What Rakuten Kobo learned after ten years

As the company celebrates its 10th anniversary, CEO Michael Tamblyn reflects on how the business has evolved.


By Michael Tamblyn

Recently, I went back to the board presentation we pitched when Kobo was just an idea, before Kobo was even called Kobo, in fact.

We had made many assumptions about the future of reading in the digital era. We thought reading was in for a radical transformation. But we were almost completely wrong. “Almost” is important, though, because here we are celebrating our 10th anniversary. Miracle? No. Dumb luck? Not that either, though there’s a bit of that involved, too.

In those earliest days we thought people reading on their phones would only be interested in content that was short and sweet. Wrong. We learned that what they really wanted was instant access to any book — all books — and the freedom to be able to fit reading into more parts of their day. We thought digital reading was going to attract kids (digital natives). Nope. Ebooks are the first digital revolution driven by people 40 and over.

We thought people would want everything on one device, that reading would naturally converge to Kobo’s app on a phone or a tablet along with the rest of their digital lives. Wrong again. Our most avid readers use eReaders because they are good for one very specific thing — reading — and let them escape from their phones and tablets.

And yet, in that first year, we still made almost $100 million in revenue. So we clearly weren’t all wrong. What did we get right? A shift was coming in how people read and we could create experiences that would make life easier and better for people who loved reading. We were also right in focusing on a particular quality — a combination of resilience and sureness of purpose — and in being willing to challenge all that we knew about the book industry.

It would be impossible to distil to a single list the attributes or decisions that ensure a business will make it a decade. The qualities, the people, the tactics that you need in the first year aren’t necessarily the same ones you need in the fifth or tenth. But looking at our own journey, a few ideas do stand out.


We didn’t start out being customer-focused, but we got there. We developed an almost fanatical focus on the customer, and we stopped building things for the customer we wanted to have, and started building for the customer we actually had. That led us down many paths — including some that looked crazy at the time.

From the start, in 2009, we figured out what our company would need to look like in terms of capital, structure and go-to-market approach, to survive and thrive. We believed that, unlike in physical book retail, there wasn’t going to be an eBook service for France, and another for Canada, and another for Italy. We could see that no one company, and in fact no national book market, was big enough to sustain the level of investment that would be required to compete with Amazon or Apple or Google. There would be four or five eBook companies globally. We wanted to be one of them. It would be fiercely competitive and hugely capital intensive.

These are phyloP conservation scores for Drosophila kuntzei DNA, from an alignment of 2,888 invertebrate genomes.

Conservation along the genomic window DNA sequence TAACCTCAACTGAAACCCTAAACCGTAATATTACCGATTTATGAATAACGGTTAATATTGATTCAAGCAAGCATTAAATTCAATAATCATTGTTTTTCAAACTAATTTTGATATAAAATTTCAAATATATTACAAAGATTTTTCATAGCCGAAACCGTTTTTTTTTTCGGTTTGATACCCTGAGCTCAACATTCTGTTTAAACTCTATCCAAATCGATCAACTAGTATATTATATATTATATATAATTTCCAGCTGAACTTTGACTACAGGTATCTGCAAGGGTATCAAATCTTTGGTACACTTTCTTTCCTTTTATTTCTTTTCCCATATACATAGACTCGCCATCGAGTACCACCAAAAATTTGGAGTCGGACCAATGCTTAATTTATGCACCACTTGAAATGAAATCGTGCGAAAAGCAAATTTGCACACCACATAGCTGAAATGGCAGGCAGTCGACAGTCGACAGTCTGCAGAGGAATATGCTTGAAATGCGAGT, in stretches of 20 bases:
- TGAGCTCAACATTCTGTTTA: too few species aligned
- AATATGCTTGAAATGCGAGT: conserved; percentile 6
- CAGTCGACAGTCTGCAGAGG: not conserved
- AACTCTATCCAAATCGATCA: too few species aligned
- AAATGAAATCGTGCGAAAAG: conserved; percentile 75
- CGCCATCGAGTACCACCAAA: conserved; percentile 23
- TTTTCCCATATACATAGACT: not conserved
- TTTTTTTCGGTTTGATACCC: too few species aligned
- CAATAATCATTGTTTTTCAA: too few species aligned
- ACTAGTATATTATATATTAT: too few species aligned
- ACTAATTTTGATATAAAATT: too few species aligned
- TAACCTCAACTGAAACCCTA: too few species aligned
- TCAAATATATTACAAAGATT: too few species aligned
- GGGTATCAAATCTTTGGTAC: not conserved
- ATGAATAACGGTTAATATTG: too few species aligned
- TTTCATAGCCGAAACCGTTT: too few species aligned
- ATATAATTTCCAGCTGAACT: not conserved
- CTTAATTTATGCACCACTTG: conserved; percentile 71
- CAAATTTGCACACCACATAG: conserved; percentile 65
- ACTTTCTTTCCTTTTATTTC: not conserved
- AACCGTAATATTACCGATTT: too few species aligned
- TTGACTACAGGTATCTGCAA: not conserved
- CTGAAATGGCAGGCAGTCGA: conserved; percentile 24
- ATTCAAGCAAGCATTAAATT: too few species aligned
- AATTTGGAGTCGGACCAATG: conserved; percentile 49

That led us to our first important decision that changed our paradigm and is the foundation of our business today. Instead of ceding the game to those giants, within our first year, we landed on the idea that we would compete collaboratively, build partnerships with every major book retailer anywhere in the world, and we would share customers to offer a great reading experience in any format they chose.

So, as much as we thought of ourselves as being in the book business, we knew we were also in the partnership business. We had to be as fanatical about working well with our retail customers as we are with our reading customers.

The understanding that we would be one of a few global companies meant that we built everything from the beginning on the assumption that we were international. We hired people who were experts in other markets. Even when we were tiny, we were tiny and global.

Kobo2At the same time, we let go of the gravitational pull of the U.S. While our competitors were all engaged in a very expensive fight for control of the U.S. market, we quickly and quietly expanded into every other country that looked like a candidate for digital growth starting with the U.K. in 2011, then moving on to Australia, France, Italy and more. We got very good at adding new markets, new currencies, new languages, and we gained months, sometimes years, of breathing room as competitors later struggled to scale and internationalize systems that had been built to serve the U.S. market alone.

In 2018, we were back in the U.S. through a partnership with Walmart, one of the largest booksellers in the world, who chose us in part because of our track record of working with other retailers around the world.

After ten years, we’re a global company with more than 30 million customers in 25 countries. We compete with titanic companies in eBooks because we have been able to keep focused on people who have books at the centre of their lives. We have enough data that we can build bespoke bookstores and reading experiences for our customers, delivering a level of curation that readers are hard pressed to find elsewhere.

Looking back, what changes after a decade in business? For us, the important thing is what will not change — a passion for the customer and a willingness to be wrong.

Now, in 2019, as we did in 2009, we have that same restlessness, a sense that things could be even better and a certainty that as we build the future of stories, we do it in service of readers, of the people who are deciding, day after day, that they want to spend their time with us.

MichaelTamblynMichael Tamblyn is the CEO of Rakuten Kobo, a provider of audiobooks, eBooks and eReaders.